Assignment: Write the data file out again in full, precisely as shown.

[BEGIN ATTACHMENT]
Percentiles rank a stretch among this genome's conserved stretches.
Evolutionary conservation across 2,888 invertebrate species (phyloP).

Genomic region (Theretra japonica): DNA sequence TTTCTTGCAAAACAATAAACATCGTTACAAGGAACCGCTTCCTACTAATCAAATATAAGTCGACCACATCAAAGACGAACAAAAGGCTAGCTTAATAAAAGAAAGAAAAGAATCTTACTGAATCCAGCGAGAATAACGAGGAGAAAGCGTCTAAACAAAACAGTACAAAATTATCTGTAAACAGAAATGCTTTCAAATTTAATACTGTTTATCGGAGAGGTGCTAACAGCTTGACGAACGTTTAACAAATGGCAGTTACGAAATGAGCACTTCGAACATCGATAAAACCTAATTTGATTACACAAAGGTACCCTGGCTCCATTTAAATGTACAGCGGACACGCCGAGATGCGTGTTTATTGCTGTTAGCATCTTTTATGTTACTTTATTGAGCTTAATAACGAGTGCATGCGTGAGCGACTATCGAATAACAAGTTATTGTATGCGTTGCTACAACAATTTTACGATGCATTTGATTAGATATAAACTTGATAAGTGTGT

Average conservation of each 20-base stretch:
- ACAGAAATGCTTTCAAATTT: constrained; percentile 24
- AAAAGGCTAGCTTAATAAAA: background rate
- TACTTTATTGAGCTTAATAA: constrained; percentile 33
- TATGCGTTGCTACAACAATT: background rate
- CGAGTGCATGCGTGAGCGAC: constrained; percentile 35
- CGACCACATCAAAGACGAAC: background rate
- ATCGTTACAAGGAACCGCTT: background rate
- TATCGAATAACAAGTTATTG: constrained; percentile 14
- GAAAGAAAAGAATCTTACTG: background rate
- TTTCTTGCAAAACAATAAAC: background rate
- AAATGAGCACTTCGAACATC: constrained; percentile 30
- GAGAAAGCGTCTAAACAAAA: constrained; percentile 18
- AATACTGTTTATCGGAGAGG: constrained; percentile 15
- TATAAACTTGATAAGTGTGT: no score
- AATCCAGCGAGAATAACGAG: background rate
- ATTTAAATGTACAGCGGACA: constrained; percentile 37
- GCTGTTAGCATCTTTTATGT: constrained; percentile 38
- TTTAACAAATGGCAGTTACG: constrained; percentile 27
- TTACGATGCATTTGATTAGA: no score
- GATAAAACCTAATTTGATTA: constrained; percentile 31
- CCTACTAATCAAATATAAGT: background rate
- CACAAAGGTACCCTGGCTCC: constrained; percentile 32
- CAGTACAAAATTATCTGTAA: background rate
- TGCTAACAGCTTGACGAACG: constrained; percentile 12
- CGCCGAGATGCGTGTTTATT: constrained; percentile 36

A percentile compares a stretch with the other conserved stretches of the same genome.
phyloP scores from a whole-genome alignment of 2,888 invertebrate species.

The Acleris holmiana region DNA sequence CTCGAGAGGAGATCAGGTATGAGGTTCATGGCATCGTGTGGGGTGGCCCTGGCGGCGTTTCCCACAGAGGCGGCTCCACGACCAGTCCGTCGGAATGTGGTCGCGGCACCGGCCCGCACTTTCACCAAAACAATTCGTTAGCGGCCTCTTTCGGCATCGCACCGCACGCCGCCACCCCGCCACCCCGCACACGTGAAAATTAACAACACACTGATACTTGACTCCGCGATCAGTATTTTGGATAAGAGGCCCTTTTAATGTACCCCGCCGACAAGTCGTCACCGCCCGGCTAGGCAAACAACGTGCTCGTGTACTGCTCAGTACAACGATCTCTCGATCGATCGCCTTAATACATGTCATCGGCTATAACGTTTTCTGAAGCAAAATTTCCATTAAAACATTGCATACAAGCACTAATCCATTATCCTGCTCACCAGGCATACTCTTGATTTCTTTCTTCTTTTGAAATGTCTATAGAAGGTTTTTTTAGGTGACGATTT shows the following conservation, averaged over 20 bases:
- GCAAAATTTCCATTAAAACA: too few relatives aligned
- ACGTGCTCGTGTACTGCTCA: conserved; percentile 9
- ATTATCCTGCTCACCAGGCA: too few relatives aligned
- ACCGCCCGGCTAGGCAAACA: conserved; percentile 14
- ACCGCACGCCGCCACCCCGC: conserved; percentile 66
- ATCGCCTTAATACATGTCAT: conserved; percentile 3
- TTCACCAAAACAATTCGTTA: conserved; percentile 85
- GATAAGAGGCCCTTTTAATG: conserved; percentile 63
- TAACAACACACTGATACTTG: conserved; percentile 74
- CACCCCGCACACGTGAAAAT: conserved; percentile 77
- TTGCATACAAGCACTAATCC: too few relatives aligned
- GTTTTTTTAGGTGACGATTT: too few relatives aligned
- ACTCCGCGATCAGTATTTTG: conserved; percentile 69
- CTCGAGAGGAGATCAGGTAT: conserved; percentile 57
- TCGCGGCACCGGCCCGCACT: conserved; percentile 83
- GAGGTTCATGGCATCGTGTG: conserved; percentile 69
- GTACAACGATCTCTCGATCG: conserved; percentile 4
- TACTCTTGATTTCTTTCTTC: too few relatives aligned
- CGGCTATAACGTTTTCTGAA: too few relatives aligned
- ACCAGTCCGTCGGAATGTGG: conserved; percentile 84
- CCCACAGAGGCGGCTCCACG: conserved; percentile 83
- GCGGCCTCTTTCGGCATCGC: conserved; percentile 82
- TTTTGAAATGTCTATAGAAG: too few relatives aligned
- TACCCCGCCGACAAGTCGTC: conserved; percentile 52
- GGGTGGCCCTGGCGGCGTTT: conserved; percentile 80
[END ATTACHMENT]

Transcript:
Percentiles rank a stretch among this genome's conserved stretches.
Evolutionary conservation across 2,888 invertebrate species (phyloP).

Genomic region (Theretra japonica): DNA sequence TTTCTTGCAAAACAATAAACATCGTTACAAGGAACCGCTTCCTACTAATCAAATATAAGTCGACCACATCAAAGACGAACAAAAGGCTAGCTTAATAAAAGAAAGAAAAGAATCTTACTGAATCCAGCGAGAATAACGAGGAGAAAGCGTCTAAACAAAACAGTACAAAATTATCTGTAAACAGAAATGCTTTCAAATTTAATACTGTTTATCGGAGAGGTGCTAACAGCTTGACGAACGTTTAACAAATGGCAGTTACGAAATGAGCACTTCGAACATCGATAAAACCTAATTTGATTACACAAAGGTACCCTGGCTCCATTTAAATGTACAGCGGACACGCCGAGATGCGTGTTTATTGCTGTTAGCATCTTTTATGTTACTTTATTGAGCTTAATAACGAGTGCATGCGTGAGCGACTATCGAATAACAAGTTATTGTATGCGTTGCTACAACAATTTTACGATGCATTTGATTAGATATAAACTTGATAAGTGTGT

Average conservation of each 20-base stretch:
- ACAGAAATGCTTTCAAATTT: constrained; percentile 24
- AAAAGGCTAGCTTAATAAAA: background rate
- TACTTTATTGAGCTTAATAA: constrained; percentile 33
- TATGCGTTGCTACAACAATT: background rate
- CGAGTGCATGCGTGAGCGAC: constrained; percentile 35
- CGACCACATCAAAGACGAAC: background rate
- ATCGTTACAAGGAACCGCTT: background rate
- TATCGAATAACAAGTTATTG: constrained; percentile 14
- GAAAGAAAAGAATCTTACTG: background rate
- TTTCTTGCAAAACAATAAAC: background rate
- AAATGAGCACTTCGAACATC: constrained; percentile 30
- GAGAAAGCGTCTAAACAAAA: constrained; percentile 18
- AATACTGTTTATCGGAGAGG: constrained; percentile 15
- TATAAACTTGATAAGTGTGT: no score
- AATCCAGCGAGAATAACGAG: background rate
- ATTTAAATGTACAGCGGACA: constrained; percentile 37
- GCTGTTAGCATCTTTTATGT: constrained; percentile 38
- TTTAACAAATGGCAGTTACG: constrained; percentile 27
- TTACGATGCATTTGATTAGA: no score
- GATAAAACCTAATTTGATTA: constrained; percentile 31
- CCTACTAATCAAATATAAGT: background rate
- CACAAAGGTACCCTGGCTCC: constrained; percentile 32
- CAGTACAAAATTATCTGTAA: background rate
- TGCTAACAGCTTGACGAACG: constrained; percentile 12
- CGCCGAGATGCGTGTTTATT: constrained; percentile 36

A percentile compares a stretch with the other conserved stretches of the same genome.
phyloP scores from a whole-genome alignment of 2,888 invertebrate species.

The Acleris holmiana region DNA sequence CTCGAGAGGAGATCAGGTATGAGGTTCATGGCATCGTGTGGGGTGGCCCTGGCGGCGTTTCCCACAGAGGCGGCTCCACGACCAGTCCGTCGGAATGTGGTCGCGGCACCGGCCCGCACTTTCACCAAAACAATTCGTTAGCGGCCTCTTTCGGCATCGCACCGCACGCCGCCACCCCGCCACCCCGCACACGTGAAAATTAACAACACACTGATACTTGACTCCGCGATCAGTATTTTGGATAAGAGGCCCTTTTAATGTACCCCGCCGACAAGTCGTCACCGCCCGGCTAGGCAAACAACGTGCTCGTGTACTGCTCAGTACAACGATCTCTCGATCGATCGCCTTAATACATGTCATCGGCTATAACGTTTTCTGAAGCAAAATTTCCATTAAAACATTGCATACAAGCACTAATCCATTATCCTGCTCACCAGGCATACTCTTGATTTCTTTCTTCTTTTGAAATGTCTATAGAAGGTTTTTTTAGGTGACGATTT shows the following conservation, averaged over 20 bases:
- GCAAAATTTCCATTAAAACA: too few relatives aligned
- ACGTGCTCGTGTACTGCTCA: conserved; percentile 9
- ATTATCCTGCTCACCAGGCA: too few relatives aligned
- ACCGCCCGGCTAGGCAAACA: conserved; percentile 14
- ACCGCACGCCGCCACCCCGC: conserved; percentile 66
- ATCGCCTTAATACATGTCAT: conserved; percentile 3
- TTCACCAAAACAATTCGTTA: conserved; percentile 85
- GATAAGAGGCCCTTTTAATG: conserved; percentile 63
- TAACAACACACTGATACTTG: conserved; percentile 74
- CACCCCGCACACGTGAAAAT: conserved; percentile 77
- TTGCATACAAGCACTAATCC: too few relatives aligned
- GTTTTTTTAGGTGACGATTT: too few relatives aligned
- ACTCCGCGATCAGTATTTTG: conserved; percentile 69
- CTCGAGAGGAGATCAGGTAT: conserved; percentile 57
- TCGCGGCACCGGCCCGCACT: conserved; percentile 83
- GAGGTTCATGGCATCGTGTG: conserved; percentile 69
- GTACAACGATCTCTCGATCG: conserved; percentile 4
- TACTCTTGATTTCTTTCTTC: too few relatives aligned
- CGGCTATAACGTTTTCTGAA: too few relatives aligned
- ACCAGTCCGTCGGAATGTGG: conserved; percentile 84
- CCCACAGAGGCGGCTCCACG: conserved; percentile 83
- GCGGCCTCTTTCGGCATCGC: conserved; percentile 82
- TTTTGAAATGTCTATAGAAG: too few relatives aligned
- TACCCCGCCGACAAGTCGTC: conserved; percentile 52
- GGGTGGCCCTGGCGGCGTTT: conserved; percentile 80